Nigeria is to acquire another satellite to boost capacity for delivery of rural internet services, CEO of NigComSat Ltd has hinted.
Dr. Abimbola Alale, Managing Director/Chief Executive Officer, NIGCOMSAT Ltd, says the nation’s satellite services provider hopes to acquire the High Throughput Satellite (HTS) to meet growing demands for connectivity services, particularly for rural internet services.
“Looking at sub-Saharan Africa, communication satellite is actually a tool for rural internet penetration. Well, NIGCOMSAT is looking at acquiring a High Throughput Satellite (HTS) for more bandwidth capacity, High-Speed internet in service delivery and value for money”, Alale was quoted as saying in an interview with Space in Africa.
NIGCOMSAT ‘ready for market’
According to her, “We are very much ready for market opportunities. In fact, part of our strategy is to launch HTS with multiple gateways and also to develop our market in all Africa countries.”
Alale says the satellite services company is one of the contributors to success in the Nigerian ICT sector as “25% of IGR of NIGCOMSAT goes to the Federal Government and this has been a routine since NIGCOMSAT LTD was commercialised.”
Nigeria has 207,954,737 (108.94%) active phone lines; 152,927,670 active internet connections and 87,675,911 (45.93%) broadband connections by October 2020, according to data by the telecoms regulator, Nigerian Communications Commission (NCC).
NIGCOMSAT and National Broadband Plan
Nigeria has set an ambitious broadband plan to expand high speed internet services across the country by 2025.
President Muhammadu Buhari who unveiled the Nigerian National Broadband Plan 2020 – 2025 hopes that it will align with a broader plan that leverages digital technology to offer Nigeria the opportunity to grow and diversify its economy from the overdependence on oil & gas export proceeds.
Under the government plan, the new Broadband Plan is designed to deliver data download speeds across Nigeria of a minimum 25Mbps in urban areas, and 10Mbps in rural areas, with effective coverage available to at least 90% of the population by 2025 at a price not more than N390 per 1GB of data (i.e. 2% of median income or 1% of minimum wage).
According to the telecoms regulator, Nigeria established its first broadband plan in 2013 for a period of five years. The plan set out to achieve broadband access, defined as minimum download speeds of 1.5Mbps with at least 30% coverage, and an objective of achieving 3G coverage to at least 80% of the population.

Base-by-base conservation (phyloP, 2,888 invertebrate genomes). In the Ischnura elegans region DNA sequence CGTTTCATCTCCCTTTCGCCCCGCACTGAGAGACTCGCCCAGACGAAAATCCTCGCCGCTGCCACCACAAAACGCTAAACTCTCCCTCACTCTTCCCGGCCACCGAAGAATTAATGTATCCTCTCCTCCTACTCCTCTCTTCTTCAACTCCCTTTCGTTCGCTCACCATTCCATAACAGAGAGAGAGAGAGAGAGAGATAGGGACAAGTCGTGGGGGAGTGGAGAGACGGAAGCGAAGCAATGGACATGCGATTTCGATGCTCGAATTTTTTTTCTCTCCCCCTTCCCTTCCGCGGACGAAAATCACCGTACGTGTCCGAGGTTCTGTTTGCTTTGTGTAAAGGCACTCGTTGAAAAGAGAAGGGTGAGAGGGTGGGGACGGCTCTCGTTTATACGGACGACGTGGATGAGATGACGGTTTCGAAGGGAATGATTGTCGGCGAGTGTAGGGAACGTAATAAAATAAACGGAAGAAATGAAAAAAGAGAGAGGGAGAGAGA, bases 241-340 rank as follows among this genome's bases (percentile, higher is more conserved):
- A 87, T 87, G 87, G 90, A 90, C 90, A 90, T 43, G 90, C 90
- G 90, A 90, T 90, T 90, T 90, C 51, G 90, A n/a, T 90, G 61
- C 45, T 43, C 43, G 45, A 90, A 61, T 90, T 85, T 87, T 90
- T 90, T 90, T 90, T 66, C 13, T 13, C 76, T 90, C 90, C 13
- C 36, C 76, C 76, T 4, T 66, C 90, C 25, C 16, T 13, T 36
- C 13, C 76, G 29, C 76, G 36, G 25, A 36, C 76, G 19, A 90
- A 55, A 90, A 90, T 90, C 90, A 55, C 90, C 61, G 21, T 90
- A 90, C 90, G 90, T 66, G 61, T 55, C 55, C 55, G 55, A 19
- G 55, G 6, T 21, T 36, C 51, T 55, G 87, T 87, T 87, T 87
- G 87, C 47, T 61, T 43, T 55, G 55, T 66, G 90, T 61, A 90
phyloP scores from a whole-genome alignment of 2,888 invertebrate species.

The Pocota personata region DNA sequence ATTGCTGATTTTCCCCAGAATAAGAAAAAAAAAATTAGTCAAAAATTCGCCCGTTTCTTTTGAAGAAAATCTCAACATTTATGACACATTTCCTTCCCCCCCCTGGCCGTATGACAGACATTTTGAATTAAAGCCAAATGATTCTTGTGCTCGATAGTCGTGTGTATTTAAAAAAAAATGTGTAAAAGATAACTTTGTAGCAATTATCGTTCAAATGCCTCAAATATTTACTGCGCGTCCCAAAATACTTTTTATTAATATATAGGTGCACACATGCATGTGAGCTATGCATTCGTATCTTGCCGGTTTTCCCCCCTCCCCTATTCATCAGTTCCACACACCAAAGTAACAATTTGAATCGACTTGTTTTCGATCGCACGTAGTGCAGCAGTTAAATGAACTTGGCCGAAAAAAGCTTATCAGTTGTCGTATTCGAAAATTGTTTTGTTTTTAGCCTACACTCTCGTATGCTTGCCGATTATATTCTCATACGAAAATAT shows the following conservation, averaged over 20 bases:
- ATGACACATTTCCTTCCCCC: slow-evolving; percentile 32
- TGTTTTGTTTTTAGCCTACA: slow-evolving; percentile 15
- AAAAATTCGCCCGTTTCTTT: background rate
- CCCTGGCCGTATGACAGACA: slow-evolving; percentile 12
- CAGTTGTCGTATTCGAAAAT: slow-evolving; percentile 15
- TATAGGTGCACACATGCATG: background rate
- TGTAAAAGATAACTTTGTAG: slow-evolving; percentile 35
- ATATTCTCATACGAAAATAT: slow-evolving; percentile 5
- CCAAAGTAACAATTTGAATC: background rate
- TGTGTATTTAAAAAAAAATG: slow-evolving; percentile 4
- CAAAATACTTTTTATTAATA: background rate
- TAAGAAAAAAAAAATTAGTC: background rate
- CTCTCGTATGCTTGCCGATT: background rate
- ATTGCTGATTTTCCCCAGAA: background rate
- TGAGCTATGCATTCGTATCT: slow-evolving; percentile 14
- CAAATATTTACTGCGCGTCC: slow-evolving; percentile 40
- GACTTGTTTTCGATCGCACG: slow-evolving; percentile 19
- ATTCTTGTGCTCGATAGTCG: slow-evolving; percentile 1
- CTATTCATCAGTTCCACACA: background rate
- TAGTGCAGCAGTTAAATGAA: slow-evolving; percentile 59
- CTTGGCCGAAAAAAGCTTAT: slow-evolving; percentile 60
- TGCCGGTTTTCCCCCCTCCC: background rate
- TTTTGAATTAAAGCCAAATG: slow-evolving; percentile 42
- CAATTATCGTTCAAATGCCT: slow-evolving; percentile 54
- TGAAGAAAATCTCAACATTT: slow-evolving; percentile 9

It was recognised that rapid rollout of broadband services will address various socio-economic challenges faced by the country, including the need to grow its economy, create jobs, rapidly expand the tax base, and improve digital literacy and educational standards. This will also address identity management and security challenges through the effective use of technology, increase financial inclusion and deliver a broad range of services to its people to improve the quality of life and work towards attainment of Social Development Goals set by the UN for 2030.
“However, given the current state of technology, development and applications of broadband technology, the 30% penetration achievement in the Nigerian National Broadband Plan 2013 – 2018 lags the aspiration of the country as the developed world marches towards widespread deployment of 5G technologies, while the country is yet to achieve significant 4G coverage and adoption”, NCC says.
NigComSat 1R’s users base includes the nation’s largest TV network, NTA and a host of local and foreign broadcasting services including Aljazeera, according to data obtained by Technology Times from LyngSat Network.
Nigeria’s space race reached a peak when the country in December 2004 signed a contract with CGWIC for the design, manufacture and launch of the NIGCOMSAT 1, the Nigerian Communication Satellite, based on the chinese DFH-4 Bus and featured 4 C-band, 14 Ku-band, 8 Ka-band and 2 L-band transponders.
In March 2009 Nigeria signed a contract for the free delivery and launch of a replacement satellite called
NIGCOMSAT 1R was launched in 2011 when the NIGCOMSAT 1 failed in November 2008 due to a technical fault and was sent to a graveyard orbit.
NIGCOMSAT says its satellite broadband service now connects customers in parts of Africa and Asia providing multiple solutions to their communication needs, on the Ku-band, C-band and Ka-band platforms on NigComSat-1R.
“NIGCOMSAT’s satellite broadband service can be deployed almost anywhere, in a very short time making it ideal for business continuity and connectivity in remote, hard to reach locations or temporary sites”, the company says about its offerings providing “cost-effective, secure, with high-speed data and video Internet connections.”